The Journal Gazette
Friday, November 26, 2021 1:00 am


Beverage group seeks smaller plastic footprint

The recent America Recycles Week marked a time to celebrate the positive effects of recycling and how we can all come together to make a sustainable impact.

 At the Hoosier Beverage Association, we're proud of our industry's work to advance innovative solutions to build a more circular economy and keep plastic out of the environment.

We're carefully designing our bottles to be 100% recyclable, and we want them all back. But without access to recycling, our bottles can end up where they don't belong, like in landfills or as litter.

Launched by America's leading beverage companies, Every Bottle Back is our industry's effort to reduce the use of new plastic by increasing the collection of our plastic bottles so they can be remade into new bottles. We're partnering with local leaders and environmental groups to expand access to recycling, modernize community recycling systems and inform consumers about the value of our recyclable bottles.

Since the launch of Every Bottle Back, our industry has invested $12.5 million to help more than 300,000 households recycle nearly 693 million new pounds of polyethylene terephthalate plastic, which can be used to make new bottles.

While there is no one-size-fits-all solution to improving recycling access and infrastructure, we hope Every Bottle Back serves as an example of the power of meaningful collaboration by companies, community partners and elected officials to preserve our environment for generations to come.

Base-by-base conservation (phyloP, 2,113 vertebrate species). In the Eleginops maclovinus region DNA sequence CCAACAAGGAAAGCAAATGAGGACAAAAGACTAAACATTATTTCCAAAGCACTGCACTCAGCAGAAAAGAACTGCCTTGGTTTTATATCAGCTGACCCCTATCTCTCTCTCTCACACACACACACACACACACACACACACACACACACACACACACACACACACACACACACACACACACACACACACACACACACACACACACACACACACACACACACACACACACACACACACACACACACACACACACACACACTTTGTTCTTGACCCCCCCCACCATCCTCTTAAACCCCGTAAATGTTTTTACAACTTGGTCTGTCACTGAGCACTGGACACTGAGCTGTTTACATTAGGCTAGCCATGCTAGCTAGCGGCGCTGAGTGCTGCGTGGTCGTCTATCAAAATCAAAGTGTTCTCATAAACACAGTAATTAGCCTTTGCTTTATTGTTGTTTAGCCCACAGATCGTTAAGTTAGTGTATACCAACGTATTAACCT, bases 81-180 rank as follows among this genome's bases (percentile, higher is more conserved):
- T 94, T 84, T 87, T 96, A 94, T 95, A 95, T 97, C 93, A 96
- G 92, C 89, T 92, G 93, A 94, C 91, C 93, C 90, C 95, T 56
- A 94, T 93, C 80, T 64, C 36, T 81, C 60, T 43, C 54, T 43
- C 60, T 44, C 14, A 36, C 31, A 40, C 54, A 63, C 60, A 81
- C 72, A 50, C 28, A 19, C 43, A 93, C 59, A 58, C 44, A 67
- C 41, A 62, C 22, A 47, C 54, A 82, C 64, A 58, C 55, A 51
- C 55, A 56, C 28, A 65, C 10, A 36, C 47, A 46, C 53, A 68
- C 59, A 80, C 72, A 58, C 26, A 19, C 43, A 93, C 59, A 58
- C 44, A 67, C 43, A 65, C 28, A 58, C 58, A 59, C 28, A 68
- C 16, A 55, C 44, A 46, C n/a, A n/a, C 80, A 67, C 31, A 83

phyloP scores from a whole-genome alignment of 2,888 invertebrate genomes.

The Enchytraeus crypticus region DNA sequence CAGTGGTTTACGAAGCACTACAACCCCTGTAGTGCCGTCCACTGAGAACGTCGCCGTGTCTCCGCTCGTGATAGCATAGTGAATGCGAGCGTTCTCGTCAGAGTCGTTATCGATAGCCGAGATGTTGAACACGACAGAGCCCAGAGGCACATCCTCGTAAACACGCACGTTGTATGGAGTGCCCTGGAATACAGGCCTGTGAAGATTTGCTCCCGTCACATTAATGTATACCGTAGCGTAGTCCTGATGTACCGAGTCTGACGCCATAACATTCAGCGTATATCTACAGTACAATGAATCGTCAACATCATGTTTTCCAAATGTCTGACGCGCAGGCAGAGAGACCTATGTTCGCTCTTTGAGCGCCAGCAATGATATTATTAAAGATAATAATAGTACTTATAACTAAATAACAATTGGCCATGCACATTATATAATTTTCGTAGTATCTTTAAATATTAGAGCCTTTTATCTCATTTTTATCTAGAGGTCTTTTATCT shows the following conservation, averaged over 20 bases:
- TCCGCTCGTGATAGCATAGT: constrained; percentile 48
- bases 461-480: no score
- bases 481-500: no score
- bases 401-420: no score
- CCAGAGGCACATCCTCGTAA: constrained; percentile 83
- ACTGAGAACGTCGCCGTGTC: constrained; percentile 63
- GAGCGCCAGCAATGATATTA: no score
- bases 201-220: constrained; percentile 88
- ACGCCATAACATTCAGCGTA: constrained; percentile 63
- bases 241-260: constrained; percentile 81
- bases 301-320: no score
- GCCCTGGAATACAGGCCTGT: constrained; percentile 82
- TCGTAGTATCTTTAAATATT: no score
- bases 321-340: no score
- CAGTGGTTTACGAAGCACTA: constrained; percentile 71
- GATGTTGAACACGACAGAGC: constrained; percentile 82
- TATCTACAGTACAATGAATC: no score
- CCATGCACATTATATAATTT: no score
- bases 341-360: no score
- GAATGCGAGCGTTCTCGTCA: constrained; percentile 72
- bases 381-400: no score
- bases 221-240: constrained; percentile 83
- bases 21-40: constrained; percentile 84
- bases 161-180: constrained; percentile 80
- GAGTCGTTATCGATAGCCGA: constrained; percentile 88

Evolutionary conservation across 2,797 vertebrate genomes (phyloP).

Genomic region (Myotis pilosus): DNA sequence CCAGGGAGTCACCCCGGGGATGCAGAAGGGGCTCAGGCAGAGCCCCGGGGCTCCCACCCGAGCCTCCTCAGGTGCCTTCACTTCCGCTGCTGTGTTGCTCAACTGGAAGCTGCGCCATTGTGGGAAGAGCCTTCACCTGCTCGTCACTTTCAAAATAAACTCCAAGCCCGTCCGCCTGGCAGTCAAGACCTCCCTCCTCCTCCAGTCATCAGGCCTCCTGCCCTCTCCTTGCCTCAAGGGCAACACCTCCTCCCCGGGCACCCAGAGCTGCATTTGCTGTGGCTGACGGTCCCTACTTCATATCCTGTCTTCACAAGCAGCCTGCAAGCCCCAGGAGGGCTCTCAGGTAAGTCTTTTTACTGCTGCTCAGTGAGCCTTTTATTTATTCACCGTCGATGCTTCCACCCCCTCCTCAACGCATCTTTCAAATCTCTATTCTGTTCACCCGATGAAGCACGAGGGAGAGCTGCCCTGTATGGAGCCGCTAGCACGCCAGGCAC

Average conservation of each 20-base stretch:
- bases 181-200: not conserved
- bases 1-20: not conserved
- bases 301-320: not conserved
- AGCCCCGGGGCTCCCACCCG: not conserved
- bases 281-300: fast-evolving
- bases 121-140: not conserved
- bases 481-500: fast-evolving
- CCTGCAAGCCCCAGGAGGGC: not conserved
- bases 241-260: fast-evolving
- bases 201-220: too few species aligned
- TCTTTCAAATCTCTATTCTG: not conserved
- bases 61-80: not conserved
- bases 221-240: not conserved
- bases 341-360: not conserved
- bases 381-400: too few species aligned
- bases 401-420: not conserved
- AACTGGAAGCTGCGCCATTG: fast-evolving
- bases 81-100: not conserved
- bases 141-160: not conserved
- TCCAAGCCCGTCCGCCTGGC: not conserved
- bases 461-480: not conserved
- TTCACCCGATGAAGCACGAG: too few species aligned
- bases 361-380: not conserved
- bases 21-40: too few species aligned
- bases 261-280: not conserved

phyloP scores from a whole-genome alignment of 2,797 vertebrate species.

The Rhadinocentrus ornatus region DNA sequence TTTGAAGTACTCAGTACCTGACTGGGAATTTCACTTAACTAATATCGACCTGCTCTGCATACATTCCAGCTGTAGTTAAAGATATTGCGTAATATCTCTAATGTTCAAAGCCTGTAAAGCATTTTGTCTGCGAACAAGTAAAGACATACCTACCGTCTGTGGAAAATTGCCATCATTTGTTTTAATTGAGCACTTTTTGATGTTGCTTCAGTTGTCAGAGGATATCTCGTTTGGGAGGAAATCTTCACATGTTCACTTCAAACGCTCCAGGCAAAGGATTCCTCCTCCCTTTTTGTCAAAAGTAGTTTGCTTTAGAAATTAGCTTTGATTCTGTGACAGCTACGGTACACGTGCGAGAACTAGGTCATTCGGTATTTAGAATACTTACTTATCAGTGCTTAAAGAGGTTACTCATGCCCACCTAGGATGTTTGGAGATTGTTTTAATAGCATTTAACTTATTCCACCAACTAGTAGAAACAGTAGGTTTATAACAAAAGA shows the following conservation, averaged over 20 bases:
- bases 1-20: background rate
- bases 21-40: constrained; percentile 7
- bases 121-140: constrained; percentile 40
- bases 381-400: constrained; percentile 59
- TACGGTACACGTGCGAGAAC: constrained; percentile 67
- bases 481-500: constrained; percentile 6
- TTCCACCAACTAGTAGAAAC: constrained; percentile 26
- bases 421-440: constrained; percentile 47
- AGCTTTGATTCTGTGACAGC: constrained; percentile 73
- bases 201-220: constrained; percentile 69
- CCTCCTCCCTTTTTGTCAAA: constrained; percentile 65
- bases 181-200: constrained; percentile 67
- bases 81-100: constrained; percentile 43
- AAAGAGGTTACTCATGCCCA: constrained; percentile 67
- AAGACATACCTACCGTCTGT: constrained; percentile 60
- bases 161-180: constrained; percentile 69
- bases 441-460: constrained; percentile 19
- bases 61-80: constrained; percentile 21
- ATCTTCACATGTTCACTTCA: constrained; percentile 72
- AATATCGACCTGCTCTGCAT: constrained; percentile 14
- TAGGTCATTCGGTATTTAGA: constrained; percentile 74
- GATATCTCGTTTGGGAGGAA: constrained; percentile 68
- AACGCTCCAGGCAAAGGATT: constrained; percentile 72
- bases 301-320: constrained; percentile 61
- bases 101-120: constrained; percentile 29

Diane Masariu Carter

Hoosier Beverage Association


Development threatens city's tree canopy

There is a new “sale pending” sign for a property on West Jefferson Boulevard. My fear is that, just as on the two neighboring properties, all trees will be removed. I expressed my worries on the “Nextdoor” app, and within 24 hours there were 66 reactions and 27 comments of citizens who were just as shocked, angered and worried by the disregard for our trees.

Many expressed dismay at the removal of all trees on properties along Bass, Hadley, Coldwater and Ernst roads, etc. We all believe it is uncalled for and that we must save at least a part of the woods and major trees. As shown by research, trees have tremendous value for our mental and physical well-being. Nature nurtures, so we should treasure and protect it. Trees also offer shade, thus cooling buildings and throughways, and add beauty – thus economic value.

I have encouraged everyone to write to City Council members, but many believe elected officials do little or nothing if not of direct interest to them. 

What steps could we, as concerned citizens, take in order to gain more respect for and protection of the green canopy within our city? What good does it do to improve downtown if it is surrounded by concrete?

I plead for everyone to speak up, and get involved, to save so many of the trees that bring comfort and grace to our city.

Erna Vanhelfteren

Fort Wayne

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